I wasn\'t sure how to broach the subject, so I started with familiar territory I knew would interest him. ’’Tryouts went well today,’’ I said.
’’Yeah?’’ As I predicted, this subject captured his interest. ’’Did you work out with the JV?’’
I nodded. ’’But Coach Grady said he wants to see me tomorrow.’’
Myron grinned at that. ’’You think he wants to move you up?’’
’’I don\'t know,’’ I said, though I suspected just that. So did Myron.
’’But you played well?’’
’’I thought so, yeah.’’
Silence. Okay, enough with the warm-up.
’’I have to ask you a favor,’’ I said. ’’I know this will sound insane, but I need you to trust me on this.’’
Myron sat up and leaned forward. ’’What\'s up?’’
’’I want . . . I want to exhume my father\'s body.’’
My words hit him like a wet slap. ’’What?’’
I started to backpedal. Man, I should have thought this out better. ’’I want his body moved out here,’’ I lied. ’’So he can be buried closer to us.’’
Myron just looked at me. ’’For real?’’
’’Yes, of course.’’
’’What else, Mickey?’’
Myron\'s voice was firmer. ’’What else, Mickey?’’
How to put this . . . ? ’’I never saw him,’’ I said slowly. ’’I . . . I need to know it\'s him in that box.’’
Myron took a second now. When he spoke again, his voice was softer. ’’You mean, like, you need closure?’’
’’Yeah,’’ I said. ’’Closure.’’
’’I don\'t think seeing his body now will help.’’
’’Myron, listen to me, okay? Just . . . just listen.’’
’’I need to know that it\'s Dad in that coffin.’’
He looked confused. ’’What do you mean?’’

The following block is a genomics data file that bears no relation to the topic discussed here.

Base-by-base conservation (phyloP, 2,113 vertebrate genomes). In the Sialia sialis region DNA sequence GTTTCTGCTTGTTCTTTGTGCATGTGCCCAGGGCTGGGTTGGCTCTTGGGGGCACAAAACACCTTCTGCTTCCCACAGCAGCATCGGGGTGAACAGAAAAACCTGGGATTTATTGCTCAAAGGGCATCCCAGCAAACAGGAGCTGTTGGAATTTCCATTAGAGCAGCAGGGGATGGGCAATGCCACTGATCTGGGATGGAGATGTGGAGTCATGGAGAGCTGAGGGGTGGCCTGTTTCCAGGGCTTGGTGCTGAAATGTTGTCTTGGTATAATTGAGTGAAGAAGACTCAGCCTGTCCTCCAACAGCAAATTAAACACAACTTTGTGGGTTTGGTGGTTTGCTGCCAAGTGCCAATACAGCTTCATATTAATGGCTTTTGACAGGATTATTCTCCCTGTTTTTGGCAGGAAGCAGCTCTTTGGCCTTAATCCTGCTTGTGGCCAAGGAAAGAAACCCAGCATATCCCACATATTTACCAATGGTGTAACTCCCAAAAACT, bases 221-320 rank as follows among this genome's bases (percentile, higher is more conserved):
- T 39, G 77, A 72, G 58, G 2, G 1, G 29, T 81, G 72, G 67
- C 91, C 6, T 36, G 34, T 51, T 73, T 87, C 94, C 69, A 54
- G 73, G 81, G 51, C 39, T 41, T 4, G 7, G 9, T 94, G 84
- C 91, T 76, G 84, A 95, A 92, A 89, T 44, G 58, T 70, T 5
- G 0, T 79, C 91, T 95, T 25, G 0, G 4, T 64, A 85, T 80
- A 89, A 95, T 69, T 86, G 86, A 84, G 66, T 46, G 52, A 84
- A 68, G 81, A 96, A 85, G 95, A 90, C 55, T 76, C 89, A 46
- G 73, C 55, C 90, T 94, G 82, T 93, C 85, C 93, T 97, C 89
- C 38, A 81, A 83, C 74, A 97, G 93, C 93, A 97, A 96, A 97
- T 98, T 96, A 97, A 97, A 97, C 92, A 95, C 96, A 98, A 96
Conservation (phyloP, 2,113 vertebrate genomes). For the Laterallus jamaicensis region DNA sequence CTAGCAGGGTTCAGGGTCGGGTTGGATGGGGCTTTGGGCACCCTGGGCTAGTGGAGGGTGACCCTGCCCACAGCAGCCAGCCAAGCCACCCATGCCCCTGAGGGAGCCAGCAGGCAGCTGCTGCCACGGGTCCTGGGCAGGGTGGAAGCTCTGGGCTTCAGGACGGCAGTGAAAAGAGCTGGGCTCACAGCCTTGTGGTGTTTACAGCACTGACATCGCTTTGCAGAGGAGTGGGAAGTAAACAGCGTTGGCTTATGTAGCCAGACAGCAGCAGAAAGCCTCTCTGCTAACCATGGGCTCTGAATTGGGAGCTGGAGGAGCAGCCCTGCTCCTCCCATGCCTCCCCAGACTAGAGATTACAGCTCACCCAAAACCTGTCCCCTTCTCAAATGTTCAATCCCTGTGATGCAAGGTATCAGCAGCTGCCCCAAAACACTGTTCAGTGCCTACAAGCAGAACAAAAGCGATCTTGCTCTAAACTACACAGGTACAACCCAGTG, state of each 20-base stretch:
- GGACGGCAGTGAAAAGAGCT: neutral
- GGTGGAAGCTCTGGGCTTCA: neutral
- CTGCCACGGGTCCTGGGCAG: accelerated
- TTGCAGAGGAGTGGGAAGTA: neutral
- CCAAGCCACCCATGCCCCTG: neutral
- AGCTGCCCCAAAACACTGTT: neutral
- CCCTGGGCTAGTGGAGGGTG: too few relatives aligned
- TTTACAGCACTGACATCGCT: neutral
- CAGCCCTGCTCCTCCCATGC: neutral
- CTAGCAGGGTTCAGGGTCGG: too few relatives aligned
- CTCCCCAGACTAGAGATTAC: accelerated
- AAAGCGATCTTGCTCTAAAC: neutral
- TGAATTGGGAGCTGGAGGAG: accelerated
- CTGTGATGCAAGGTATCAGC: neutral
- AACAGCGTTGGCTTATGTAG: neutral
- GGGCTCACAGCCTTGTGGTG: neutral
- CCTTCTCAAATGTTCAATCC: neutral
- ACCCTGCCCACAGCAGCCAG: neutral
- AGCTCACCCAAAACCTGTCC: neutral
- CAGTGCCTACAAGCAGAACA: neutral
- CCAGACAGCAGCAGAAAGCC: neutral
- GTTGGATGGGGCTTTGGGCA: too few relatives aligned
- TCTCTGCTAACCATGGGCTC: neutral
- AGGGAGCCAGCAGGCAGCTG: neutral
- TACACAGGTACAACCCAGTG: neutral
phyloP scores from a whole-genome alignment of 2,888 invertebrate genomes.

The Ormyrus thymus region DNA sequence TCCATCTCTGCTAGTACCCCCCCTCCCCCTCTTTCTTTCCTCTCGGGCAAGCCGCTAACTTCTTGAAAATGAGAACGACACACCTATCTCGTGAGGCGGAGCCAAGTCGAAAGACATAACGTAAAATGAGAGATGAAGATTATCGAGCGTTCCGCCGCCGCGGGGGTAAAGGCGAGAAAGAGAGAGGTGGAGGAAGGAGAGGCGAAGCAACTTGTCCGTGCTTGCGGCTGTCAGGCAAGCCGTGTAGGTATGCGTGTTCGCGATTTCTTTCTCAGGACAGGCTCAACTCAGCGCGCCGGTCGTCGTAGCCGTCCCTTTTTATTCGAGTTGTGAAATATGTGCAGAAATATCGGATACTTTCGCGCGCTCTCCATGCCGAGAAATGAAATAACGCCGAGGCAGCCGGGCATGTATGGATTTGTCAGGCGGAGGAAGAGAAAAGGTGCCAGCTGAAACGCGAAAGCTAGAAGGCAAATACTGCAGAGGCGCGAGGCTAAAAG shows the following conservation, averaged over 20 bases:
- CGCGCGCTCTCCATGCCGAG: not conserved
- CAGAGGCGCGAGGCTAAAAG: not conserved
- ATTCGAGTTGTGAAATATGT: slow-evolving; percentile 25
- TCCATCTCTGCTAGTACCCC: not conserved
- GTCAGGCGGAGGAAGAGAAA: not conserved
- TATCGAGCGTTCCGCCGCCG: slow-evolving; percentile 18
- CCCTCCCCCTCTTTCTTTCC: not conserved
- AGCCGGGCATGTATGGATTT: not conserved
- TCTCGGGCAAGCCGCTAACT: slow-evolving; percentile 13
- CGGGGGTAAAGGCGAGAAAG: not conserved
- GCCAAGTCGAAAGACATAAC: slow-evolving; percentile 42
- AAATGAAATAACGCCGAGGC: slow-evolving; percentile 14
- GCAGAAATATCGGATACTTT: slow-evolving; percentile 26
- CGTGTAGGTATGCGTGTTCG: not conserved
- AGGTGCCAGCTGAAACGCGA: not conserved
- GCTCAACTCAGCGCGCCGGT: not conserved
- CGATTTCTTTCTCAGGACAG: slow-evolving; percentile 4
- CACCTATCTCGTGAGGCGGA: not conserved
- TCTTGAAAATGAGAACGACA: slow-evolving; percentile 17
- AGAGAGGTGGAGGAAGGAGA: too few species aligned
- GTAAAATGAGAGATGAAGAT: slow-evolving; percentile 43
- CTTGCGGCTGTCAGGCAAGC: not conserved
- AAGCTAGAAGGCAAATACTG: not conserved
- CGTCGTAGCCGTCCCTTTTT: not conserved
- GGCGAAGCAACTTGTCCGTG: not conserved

I closed my eyes. ’’I asked you to just trust me on this. Please.’’
Myron studied my face for a few moments. I stared right back at him, my eyes unwavering. I expected more questions, but instead he surprised me.
’’Okay,’’ Myron said. ’’I\'ll look into the legal protocol tomorrow.’’
I suddenly realized that I was both starving and exhausted. Uncle Myron ordered enough Chinese food for a family of twelve. I tried to eat in silence, but Myron had to remind me, like he always did, that this had been my father\'s favorite Chinese restaurant and that he had especially liked the shrimp in lobster sauce.
After I finished eating, I thought about calling Ema and filling her in on what happened, but it was late and I was just too tired. It could wait. After hearing Spoon\'s rumors about Ema\'s home life, I both wanted to keep reaching out and yet feared that it might cause some kind of blowback.
A text came in from Rachel: We still on for tomorrow after school?
Me: Yes. How are you?
Rachel: Fine. Gotta go. Tomorrow.
When the school bell rang at eight thirty the next morning, I was back in my homeroom. Funny how school could smooth the rough edges off everything, even all that I was going through. Back inside this plain brick edifice, life seemed normal. School was boring, sure, but it was also an anchor. The rest of my life might be flying off in every direction, but here everything was wonderfully normal and even mundane.